"In the 1970s, my aunt crossed the border from Mexico to the United States hidden in the back of a truck," Gomez began in the essay. "My grandparents followed, and my father was born in Texas soon after. In 1992, I was born a U.S. citizen thanks to their bravery and sacrifice. Over the past four decades, members of my family have worked hard to gain United States citizenship."
"Undocumented immigration is an issue I think about every day," she continued. "I never forget how blessed I am to have been born in this country thanks to my family and the grace of circumstance. But when I read the news headlines or see debates about immigration rage on social media, I feel afraid for those in similar situations. I feel afraid for my country."
The singer -- who is an executive producer on the new Netflix docu-series "Living Undocumented" -- expressed how she believes the immigration issue "goes beyond politics" and is a "human issue."
"Immigration is a divisive political issue," Gomez wrote. "It's the subject of endless arguments and countless news stories. But immigration goes beyond politics and headlines. It is a human issue, affecting real people, dismantling real lives. How we deal with it speaks to our humanity, our empathy, our compassion. How we treat our fellow human beings defines who we are."
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The former Disney star, who admitted she's not an "expert" on the issue, explained that it's time to learn the stories of the individuals being affected by the crisis.
"I don't claim to be an expert," Gomez said. "I'm not a politician, I'm not a doctor, and I don't work in the system at all. I understand it's flawed and that we need rules and regulations, but we also have to remember that our country was formed by people who came here from other countries."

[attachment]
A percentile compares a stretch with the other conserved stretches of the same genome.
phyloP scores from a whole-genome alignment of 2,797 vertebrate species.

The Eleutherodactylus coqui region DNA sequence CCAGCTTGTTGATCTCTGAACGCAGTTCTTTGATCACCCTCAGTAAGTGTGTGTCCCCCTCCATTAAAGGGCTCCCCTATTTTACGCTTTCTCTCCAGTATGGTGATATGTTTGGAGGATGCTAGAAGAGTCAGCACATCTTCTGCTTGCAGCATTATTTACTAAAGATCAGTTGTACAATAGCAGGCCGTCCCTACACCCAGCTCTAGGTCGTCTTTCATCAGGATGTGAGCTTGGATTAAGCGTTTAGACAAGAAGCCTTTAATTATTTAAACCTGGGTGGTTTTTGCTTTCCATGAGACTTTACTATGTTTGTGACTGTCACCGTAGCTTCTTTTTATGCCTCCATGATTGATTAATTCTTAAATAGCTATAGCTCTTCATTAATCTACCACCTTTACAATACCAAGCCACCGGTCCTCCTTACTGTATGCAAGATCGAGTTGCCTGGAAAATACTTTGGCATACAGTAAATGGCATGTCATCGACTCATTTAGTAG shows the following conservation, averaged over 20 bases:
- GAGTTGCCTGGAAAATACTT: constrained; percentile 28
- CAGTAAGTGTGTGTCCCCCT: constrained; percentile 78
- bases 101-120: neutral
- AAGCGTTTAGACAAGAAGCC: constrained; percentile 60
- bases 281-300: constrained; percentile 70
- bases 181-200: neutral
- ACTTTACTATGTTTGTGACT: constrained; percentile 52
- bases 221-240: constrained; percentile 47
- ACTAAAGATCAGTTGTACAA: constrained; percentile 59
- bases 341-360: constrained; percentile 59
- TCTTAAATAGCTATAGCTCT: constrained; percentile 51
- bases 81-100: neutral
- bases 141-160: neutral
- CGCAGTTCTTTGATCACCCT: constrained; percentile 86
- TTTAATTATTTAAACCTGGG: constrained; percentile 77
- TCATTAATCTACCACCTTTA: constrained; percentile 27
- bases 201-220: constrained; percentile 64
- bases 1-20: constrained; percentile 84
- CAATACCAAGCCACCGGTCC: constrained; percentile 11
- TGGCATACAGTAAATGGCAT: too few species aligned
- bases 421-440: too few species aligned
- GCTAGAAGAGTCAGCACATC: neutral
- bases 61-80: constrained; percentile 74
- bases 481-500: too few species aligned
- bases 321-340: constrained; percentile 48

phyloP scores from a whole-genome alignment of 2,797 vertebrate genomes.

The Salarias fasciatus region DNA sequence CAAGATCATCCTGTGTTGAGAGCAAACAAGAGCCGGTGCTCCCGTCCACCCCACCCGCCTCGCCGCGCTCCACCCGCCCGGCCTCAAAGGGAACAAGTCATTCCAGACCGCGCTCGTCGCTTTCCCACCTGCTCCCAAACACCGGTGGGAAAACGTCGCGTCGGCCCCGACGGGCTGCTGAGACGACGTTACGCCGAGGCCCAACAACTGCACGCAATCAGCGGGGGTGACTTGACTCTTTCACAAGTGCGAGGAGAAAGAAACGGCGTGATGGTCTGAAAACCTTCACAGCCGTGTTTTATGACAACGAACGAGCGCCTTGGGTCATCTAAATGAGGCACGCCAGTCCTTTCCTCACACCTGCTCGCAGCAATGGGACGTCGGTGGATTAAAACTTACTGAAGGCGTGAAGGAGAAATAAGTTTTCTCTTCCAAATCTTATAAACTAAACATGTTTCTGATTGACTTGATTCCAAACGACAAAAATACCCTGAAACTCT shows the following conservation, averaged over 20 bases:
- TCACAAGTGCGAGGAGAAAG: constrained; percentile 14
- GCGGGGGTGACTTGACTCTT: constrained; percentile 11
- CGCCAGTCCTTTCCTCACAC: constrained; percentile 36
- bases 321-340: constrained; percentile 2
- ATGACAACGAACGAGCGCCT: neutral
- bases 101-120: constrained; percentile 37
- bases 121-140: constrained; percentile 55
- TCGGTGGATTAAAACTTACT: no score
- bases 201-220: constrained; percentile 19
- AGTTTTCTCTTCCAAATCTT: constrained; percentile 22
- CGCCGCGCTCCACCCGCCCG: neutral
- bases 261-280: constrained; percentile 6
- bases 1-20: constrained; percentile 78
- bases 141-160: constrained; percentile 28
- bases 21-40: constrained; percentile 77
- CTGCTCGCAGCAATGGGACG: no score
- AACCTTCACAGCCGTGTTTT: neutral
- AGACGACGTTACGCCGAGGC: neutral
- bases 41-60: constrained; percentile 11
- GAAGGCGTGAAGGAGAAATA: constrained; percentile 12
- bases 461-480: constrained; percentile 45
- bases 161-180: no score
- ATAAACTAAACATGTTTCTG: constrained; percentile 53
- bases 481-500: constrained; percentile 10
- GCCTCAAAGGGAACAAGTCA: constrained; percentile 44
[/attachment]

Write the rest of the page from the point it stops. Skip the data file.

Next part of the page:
The singer recalled being approached in 2017 to get involved in the docu-series -- which focuses on eight immigrant families facing possible deportation -- and how she broke down when she first saw footage from the show as it reminded her of her own family's hardships.
"I watched footage outlining their deeply personal journeys and I cried," Gomez wrote. "It captured the shame, uncertainty, and fear I saw my own family struggle with. But it also captured the hope, optimism, and patriotism so many undocumented immigrants still hold in their hearts despite the hell they go through."
After briefly describing a few heartbreaking stories documented in the series, Gomez explained why she ultimately feels a "responsibility" to speak about this global issue.
"I'm concerned about the way people are being treated in my country," she said. "As a Mexican-American woman I feel a responsibility to use my platform to be a voice for people who are too afraid to speak. And I hope that getting to know these eight families and their stories will inspire people to be more compassionate, and to learn more about immigration and form their own opinion."
Gomez concluded the powerful essay by expressing that although she might receive backlash over the show or her op-ed, it's "nothing" in comparison to what the undocumented immigrants suffer through.
"When I signed on to executive produce a show about undocumented immigrants, I couldn't help but anticipate the criticisms I might face," she wrote. "But the truth is, the worst criticism I can imagine is still nothing compared to what undocumented immigrants face every day. Fear shouldn't stop us from getting involved and educating ourselves on an issue that affects millions of people in our country. Fear didn't stop my aunt from getting into the back of that truck. And for that, I will always be grateful."